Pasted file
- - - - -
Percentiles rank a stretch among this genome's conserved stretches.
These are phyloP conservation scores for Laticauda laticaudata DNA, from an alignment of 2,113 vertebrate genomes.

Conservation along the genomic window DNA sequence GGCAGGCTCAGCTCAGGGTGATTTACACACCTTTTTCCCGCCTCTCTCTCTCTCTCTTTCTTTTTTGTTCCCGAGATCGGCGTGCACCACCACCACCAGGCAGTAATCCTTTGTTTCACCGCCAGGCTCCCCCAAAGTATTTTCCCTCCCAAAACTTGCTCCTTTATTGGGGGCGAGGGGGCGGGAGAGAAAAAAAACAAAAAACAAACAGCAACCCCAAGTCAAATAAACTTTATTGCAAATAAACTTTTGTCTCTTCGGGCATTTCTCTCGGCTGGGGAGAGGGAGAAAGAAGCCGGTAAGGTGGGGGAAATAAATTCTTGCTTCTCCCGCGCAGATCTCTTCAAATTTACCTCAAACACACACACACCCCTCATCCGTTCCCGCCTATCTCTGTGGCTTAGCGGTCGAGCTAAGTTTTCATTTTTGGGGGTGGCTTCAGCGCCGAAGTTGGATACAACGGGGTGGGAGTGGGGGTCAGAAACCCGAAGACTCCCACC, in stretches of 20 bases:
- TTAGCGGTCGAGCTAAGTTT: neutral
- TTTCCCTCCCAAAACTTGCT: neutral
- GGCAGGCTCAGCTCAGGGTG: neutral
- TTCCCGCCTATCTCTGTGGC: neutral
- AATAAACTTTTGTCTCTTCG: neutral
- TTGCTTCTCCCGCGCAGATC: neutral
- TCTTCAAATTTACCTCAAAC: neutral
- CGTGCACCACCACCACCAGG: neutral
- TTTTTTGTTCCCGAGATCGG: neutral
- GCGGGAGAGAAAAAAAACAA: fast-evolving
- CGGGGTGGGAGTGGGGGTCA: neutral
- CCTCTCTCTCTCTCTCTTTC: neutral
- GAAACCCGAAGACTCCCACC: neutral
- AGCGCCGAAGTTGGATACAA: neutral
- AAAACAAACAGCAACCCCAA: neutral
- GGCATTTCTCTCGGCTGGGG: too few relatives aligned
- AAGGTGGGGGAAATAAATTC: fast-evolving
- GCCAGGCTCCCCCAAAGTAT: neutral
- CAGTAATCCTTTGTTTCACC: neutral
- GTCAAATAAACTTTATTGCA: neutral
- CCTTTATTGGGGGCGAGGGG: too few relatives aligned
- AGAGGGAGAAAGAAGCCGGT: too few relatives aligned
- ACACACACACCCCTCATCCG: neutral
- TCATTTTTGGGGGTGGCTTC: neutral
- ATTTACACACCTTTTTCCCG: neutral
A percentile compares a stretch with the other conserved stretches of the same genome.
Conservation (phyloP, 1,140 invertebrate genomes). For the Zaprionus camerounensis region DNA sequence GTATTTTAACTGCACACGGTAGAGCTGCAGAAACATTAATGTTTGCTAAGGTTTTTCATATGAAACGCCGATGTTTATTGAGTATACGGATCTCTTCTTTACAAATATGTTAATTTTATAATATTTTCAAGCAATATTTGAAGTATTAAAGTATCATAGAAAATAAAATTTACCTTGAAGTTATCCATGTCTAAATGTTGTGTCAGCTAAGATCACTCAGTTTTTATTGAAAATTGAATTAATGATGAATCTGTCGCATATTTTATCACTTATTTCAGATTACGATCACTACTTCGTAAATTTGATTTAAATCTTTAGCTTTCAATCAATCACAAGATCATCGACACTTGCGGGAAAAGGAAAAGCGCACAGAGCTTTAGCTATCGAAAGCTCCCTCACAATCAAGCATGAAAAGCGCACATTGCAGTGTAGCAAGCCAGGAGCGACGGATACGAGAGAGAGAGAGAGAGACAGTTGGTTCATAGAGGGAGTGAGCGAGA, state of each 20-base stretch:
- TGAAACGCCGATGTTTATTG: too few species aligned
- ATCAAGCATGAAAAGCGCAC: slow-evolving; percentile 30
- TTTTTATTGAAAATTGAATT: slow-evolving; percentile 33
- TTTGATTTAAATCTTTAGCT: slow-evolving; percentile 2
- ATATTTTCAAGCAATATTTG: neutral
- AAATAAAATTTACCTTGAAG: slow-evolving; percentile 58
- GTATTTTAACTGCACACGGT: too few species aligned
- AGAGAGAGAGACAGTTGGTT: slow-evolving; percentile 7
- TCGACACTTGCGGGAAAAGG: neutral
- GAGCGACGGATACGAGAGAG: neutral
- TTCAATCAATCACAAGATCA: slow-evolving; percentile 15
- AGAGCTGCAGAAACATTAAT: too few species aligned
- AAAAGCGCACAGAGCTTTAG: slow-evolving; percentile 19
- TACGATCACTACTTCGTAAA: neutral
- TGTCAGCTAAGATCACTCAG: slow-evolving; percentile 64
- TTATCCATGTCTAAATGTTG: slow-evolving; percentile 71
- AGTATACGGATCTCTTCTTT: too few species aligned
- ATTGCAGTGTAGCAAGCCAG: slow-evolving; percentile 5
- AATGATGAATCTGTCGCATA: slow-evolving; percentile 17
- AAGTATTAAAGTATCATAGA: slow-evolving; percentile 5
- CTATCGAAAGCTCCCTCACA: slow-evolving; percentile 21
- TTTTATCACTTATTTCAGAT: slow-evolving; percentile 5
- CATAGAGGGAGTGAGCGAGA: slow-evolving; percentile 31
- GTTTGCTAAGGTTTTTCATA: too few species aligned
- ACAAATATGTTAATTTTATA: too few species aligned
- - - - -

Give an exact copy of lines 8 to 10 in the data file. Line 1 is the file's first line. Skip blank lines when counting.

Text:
- AATAAACTTTTGTCTCTTCG: neutral
- TTGCTTCTCCCGCGCAGATC: neutral
- TCTTCAAATTTACCTCAAAC: neutral